• Possibly offers a lighter environmental footprint, if only because it typically requires fewer oil changes.

    Some of the cons include:

    • May cost significantly more than conventional oil.
    • Potentially slightly lower fuel economy for highway driving.
    • Not always necessary, depending on the type of car you drive and the typical conditions you drive in.

    These are some of the main differences between regular and synthetic oil, though determining the right oil for your car will depend on a range of factors specific to your vehicle and how you drive it.

    Checking your owner’s manual

    It’s best practice to check the owner’s manual for the manufacturer’s recommendation on the type of motor oil that’s best suited for your car.

    Ultimately, whether your car uses conventional or synthetic motor oil may not even technically be a choice. Nowadays, many newer cars require the use of synthetic oil rather than conventional motor oil. In other cases, conventional motor oil may be specifically recommended by the manufacturer.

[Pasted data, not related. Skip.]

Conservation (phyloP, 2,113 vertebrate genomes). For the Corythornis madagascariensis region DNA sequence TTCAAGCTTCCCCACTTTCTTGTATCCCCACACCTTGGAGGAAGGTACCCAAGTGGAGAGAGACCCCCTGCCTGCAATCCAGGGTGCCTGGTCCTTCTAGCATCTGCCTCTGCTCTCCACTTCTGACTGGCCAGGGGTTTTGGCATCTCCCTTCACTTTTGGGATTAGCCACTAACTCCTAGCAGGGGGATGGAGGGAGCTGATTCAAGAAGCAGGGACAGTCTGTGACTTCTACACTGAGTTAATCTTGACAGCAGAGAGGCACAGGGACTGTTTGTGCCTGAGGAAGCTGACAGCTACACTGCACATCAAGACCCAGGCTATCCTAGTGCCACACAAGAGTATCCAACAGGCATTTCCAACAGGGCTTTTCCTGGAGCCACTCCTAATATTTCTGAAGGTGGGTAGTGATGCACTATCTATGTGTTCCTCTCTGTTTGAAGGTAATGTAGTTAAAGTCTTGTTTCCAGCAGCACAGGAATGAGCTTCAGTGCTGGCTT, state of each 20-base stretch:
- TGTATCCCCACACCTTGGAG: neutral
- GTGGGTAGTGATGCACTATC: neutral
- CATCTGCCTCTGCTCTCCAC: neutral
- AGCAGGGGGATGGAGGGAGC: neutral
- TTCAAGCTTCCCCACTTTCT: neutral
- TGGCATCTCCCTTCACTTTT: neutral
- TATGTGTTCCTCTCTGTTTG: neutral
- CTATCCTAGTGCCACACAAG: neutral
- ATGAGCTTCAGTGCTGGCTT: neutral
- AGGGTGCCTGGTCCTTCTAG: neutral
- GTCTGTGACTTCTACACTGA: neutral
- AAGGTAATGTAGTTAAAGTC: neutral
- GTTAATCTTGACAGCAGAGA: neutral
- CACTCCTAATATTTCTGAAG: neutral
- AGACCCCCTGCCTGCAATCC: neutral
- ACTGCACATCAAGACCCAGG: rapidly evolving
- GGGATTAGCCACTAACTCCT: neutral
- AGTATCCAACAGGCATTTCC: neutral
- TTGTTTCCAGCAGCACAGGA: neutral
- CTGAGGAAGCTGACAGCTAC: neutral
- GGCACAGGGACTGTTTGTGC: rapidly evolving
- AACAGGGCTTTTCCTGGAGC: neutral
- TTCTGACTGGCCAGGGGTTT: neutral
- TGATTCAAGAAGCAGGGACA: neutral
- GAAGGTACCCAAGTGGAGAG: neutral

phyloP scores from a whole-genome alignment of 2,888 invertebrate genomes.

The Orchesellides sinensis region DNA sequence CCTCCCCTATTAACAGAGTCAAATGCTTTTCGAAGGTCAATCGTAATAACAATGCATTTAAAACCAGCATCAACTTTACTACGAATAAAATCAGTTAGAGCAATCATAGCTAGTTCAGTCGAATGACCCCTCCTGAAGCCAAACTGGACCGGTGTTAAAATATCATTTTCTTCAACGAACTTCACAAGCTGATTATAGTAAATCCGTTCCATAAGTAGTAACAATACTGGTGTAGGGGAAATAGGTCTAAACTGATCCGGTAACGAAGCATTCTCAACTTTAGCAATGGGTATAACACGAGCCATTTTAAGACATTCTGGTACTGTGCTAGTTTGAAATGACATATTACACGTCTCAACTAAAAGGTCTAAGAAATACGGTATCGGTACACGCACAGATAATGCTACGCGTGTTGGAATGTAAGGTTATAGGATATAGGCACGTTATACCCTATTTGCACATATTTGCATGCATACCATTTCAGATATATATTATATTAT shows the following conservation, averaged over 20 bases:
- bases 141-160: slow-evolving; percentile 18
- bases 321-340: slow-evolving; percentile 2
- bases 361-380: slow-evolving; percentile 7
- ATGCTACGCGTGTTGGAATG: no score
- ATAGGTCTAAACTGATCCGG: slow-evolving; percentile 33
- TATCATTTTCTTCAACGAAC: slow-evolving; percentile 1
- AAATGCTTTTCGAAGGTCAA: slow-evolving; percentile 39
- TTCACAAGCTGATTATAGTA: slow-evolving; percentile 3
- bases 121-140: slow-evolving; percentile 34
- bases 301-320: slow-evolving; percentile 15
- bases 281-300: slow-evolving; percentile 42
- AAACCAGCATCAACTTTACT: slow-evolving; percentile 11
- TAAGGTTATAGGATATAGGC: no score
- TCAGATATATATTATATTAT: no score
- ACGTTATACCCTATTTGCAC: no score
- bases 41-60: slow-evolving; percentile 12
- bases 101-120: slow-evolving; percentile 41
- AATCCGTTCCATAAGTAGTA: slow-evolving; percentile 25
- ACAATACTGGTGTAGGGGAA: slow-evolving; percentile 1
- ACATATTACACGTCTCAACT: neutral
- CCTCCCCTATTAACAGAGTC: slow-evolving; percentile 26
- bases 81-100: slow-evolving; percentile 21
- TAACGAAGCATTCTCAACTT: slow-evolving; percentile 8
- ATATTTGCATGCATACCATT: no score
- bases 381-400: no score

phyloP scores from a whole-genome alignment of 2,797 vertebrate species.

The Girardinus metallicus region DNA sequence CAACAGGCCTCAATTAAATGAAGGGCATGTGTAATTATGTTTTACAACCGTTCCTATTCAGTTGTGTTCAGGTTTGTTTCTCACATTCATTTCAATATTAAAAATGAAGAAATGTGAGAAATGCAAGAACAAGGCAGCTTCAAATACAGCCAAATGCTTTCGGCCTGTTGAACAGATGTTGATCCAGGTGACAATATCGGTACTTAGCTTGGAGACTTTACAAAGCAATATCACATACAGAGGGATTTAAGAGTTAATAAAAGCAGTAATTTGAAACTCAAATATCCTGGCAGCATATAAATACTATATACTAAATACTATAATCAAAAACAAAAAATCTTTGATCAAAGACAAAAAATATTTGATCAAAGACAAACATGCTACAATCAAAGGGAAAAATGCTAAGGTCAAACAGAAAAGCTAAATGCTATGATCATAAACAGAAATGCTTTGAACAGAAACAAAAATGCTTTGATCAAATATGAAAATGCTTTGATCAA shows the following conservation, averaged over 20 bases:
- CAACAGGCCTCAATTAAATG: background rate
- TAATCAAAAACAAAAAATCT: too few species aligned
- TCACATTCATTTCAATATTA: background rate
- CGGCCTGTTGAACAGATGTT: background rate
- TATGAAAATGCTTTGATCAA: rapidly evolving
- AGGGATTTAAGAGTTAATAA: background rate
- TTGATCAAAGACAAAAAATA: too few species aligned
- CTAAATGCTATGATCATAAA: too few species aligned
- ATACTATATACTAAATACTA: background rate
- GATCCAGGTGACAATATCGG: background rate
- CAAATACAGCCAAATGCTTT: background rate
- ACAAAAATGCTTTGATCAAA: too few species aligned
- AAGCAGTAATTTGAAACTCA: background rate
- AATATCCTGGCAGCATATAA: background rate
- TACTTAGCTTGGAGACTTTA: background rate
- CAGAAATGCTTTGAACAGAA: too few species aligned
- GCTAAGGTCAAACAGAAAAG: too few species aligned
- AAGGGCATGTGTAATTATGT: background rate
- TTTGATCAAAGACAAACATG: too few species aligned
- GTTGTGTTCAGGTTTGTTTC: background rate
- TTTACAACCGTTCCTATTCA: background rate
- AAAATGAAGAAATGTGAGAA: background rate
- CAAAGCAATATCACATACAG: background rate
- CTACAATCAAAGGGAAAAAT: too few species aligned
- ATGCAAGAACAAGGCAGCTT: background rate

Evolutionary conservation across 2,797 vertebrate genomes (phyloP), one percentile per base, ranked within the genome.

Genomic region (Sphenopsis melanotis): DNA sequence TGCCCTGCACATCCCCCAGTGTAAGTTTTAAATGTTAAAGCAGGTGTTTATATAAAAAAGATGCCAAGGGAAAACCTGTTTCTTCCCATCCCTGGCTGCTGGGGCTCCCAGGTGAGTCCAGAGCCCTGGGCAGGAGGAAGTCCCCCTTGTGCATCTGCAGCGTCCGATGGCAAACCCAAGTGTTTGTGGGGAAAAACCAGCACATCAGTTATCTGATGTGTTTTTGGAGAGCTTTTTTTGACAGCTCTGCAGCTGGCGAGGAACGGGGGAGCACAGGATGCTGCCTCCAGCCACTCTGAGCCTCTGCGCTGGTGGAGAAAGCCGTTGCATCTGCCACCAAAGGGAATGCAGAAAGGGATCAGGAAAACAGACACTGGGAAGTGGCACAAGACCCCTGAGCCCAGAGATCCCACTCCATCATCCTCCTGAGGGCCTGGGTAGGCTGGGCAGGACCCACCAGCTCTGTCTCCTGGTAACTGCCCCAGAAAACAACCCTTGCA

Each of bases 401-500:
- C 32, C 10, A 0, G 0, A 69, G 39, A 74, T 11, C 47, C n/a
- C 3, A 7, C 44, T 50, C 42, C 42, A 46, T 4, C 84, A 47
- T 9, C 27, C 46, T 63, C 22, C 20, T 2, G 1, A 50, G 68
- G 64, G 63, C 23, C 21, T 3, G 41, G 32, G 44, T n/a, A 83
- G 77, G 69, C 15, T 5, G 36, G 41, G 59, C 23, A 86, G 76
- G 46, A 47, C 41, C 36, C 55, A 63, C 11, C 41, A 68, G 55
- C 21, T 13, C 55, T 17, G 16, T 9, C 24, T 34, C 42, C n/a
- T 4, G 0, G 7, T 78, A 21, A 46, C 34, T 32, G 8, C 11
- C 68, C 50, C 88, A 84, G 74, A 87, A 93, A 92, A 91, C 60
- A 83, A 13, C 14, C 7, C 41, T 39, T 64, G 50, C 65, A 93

Consulting your mechanic

    Asking your mechanic for advice on which engine oil to use may also be a good idea. Your mechanic may recommend you switch from one type of oil to another due to some of the potential benefits listed above.

    In summary

    Perhaps the most obvious differences between synthetic and conventional oil are cost and performance, as is the impact of the oil on the engine’s longevity. While older cars are typically designed for conventional oil, newer models tend to favor synthetic for some of the reasons you explored above. The best way to determine which engine oil is right for your car is to consult the recommendations in your owner’s manual, but your mechanic should also be able to advise you.